Design begins with a dream

Some of you might have noticed, although shifts in society seem to happen so slow they are hard to notice, that housing has become not only a low to no income issue, it has hit the middle income. It is actually identified as a crisis in most major cities in the US. The shameful housing crash of 2008 should have guided us to a course correction in housing and not just in lending. But it didn’t, not really. Builders continue to churn out cheap mass housing, cities continue to allow speculation on land that drives up premium real estate in amenity-rich neighborhoods, and houses remain big as do mortgages. The lenders and the builders make money, the people go into debt and begin to dream about being free from all the stuff and the mortgage they had thought necessary for happiness. Stuff and a big mortgage are necessary for the lenders’ and builders’ happiness. Meanwhile the people dream about doing work that is satisfying not just providing a paycheck, they dream about freedom to travel and learn and experience and live the life they choose. The dream shows up on blogs and travel diaries and YouTube videos. And the dream has shown up in tiny houses and ADUs (Accessory Dwelling Unit – second small houses on a single family lot). Places where the owner is in charge to make the sort of house they want to live in and to support the life they want to be in.

I have been dreaming about small houses. I am one of those hundreds of thousands who has lived in a city I love for decades while the real estate industry crept in with its speculative for-profit goals, eroding so much of the original fabric and shooting up land value and property taxes. The uber-rich are buying up all the good stuff, but I don’t want to sell my good stuff and fade quietly into the setting sun. I want to fan the dream of a vibrant community and small houses for intentional simple living. I want what the Boomers want, I want what the Millennials want, I want what the wealthy think they have and what those with little know they have. I want to live my one wild and precious life with intention, every day not just on weekends or while on holiday. I want to cast off all the things that society (read capitalism) has deemed necessary for a good life. No, I will not refinance in order to get that new car; or pull out a credit card for the must-have new shoes. Sorry merchants, you will have to make your fortunes on some other back. I will continue to reject cheap goods over human or environmental rights to wellbeing. It is time the housing industry took a tumble toward the people. I have been dreaming about small houses and everything they foretell.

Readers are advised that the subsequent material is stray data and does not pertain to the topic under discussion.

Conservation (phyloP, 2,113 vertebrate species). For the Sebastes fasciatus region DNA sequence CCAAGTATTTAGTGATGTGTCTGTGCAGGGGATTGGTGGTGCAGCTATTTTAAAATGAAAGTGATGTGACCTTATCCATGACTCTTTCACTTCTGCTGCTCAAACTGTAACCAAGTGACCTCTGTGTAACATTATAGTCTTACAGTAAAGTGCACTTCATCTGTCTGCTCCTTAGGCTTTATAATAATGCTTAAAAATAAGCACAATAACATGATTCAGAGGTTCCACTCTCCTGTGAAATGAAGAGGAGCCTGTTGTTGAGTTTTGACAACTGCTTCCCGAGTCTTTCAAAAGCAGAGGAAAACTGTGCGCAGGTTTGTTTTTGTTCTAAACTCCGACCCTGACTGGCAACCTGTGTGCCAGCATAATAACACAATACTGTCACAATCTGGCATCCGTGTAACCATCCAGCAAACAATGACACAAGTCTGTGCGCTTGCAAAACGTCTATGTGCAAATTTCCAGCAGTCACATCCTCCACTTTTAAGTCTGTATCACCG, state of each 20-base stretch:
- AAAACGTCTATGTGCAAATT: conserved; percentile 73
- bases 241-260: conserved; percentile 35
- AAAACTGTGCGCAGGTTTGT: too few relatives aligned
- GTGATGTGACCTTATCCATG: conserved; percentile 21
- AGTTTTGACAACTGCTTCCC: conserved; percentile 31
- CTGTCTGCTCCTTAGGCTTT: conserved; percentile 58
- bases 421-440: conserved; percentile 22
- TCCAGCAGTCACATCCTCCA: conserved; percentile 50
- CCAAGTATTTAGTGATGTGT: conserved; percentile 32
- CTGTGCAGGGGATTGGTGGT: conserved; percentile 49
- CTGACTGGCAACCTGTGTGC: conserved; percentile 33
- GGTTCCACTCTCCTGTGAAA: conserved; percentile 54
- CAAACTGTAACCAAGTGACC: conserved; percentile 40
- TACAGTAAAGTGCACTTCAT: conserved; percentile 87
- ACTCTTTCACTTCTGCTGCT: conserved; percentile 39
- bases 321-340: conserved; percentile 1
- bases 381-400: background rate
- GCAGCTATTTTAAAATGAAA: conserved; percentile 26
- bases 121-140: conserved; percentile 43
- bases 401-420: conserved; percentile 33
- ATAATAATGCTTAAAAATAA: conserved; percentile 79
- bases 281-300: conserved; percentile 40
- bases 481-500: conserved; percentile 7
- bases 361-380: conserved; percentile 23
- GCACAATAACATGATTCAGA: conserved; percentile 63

My adventure to realize this dream begins as all good design does, by unearthing what exists. By listening. Beside my house in one of Boulder’s most sought after neighborhoods (I was here before it was deemed so and when the houses were mostly 800 square feet) stands what used to be a two-car garage. In the 1980’s I converted the unused garage into my architecture studio.

26 years later, the world has changed and that 480 square feet should have a higher purpose. It is heading toward becoming a small house. And it will get there by very unconventional means… I will not demolish nor will I build as big as I am allowed. I will reuse and reconfigure to create a remarkable small house that will go forth and tip housing toward people and the world we want to inhabit.

I emptied the studio except for a few vital pieces. There are the lamps I made from the Mylar I had drafted projects onto; there is the tufted faux leather minimalist sofa acquired on Craigslist for $60; and there is the skinny oak table eighteen feet long reclaimed when CU’s art school moved and they were tipping all the furniture into the dumpster. These pieces, all reclaimed from a former life, sit confidently in the space, knowing that in my studio things do not get thrown away. Good design is like that.

I lay on the cool concrete floor and dream, empty feels so very very good.



The alessi 9091 kettle designed by Richard Sapper is beyond beautiful… it sings, it shines, it boils water and it gets better with age…

Launched by Italian brand Alessi in 1982, the kettle features two whistles, each tuned to a different note, so that a harmony is produced when water in the kettle boils. Richard Sapper was a German designer and the story goes that Black forest craftsmen used a small pipe (pitch pipe) to tune musical instruments as the pipes produced the perfect note. Sapper took this lead and designed the small pitch pipes into the kettle whistle that is made from gold plated brass.

I purchased my 9091 kettle shortly after they were released in 1982. I love a cup of hot steamy tea – even in the summer. There is something transcending about immersing my senses into a just filled hot cup. Being an architect, I also love beautiful things.

In the thirty plus years of use, the first thing to vanish – about a decade in – was the little rubber grip on the spout pull. I was told by the house sitter that “it just popped off”, never to be seen again. OK. So I got used to using a potholder to pull the spout. Then the plastic handle cover slowly started to melt away at the bottom, like a Dali painting. I tried to clean it up but eventually a majority of the plastic was just gone and one day it was down to bare metal. Definitely had to use the pot holder now. On a recent birthday, my husband announced that he was going to refurbish the kettle and replace the parts that had been lost in time. I was having nothing to do with that. The kettle had come into its own. Like a great old building, it was losing unessential parts and becoming more of its essence. I loved the patina and clean lines. I believe the kettle has purposefully discarded everything that did not serve and is aging with elegance.  Good design is like that.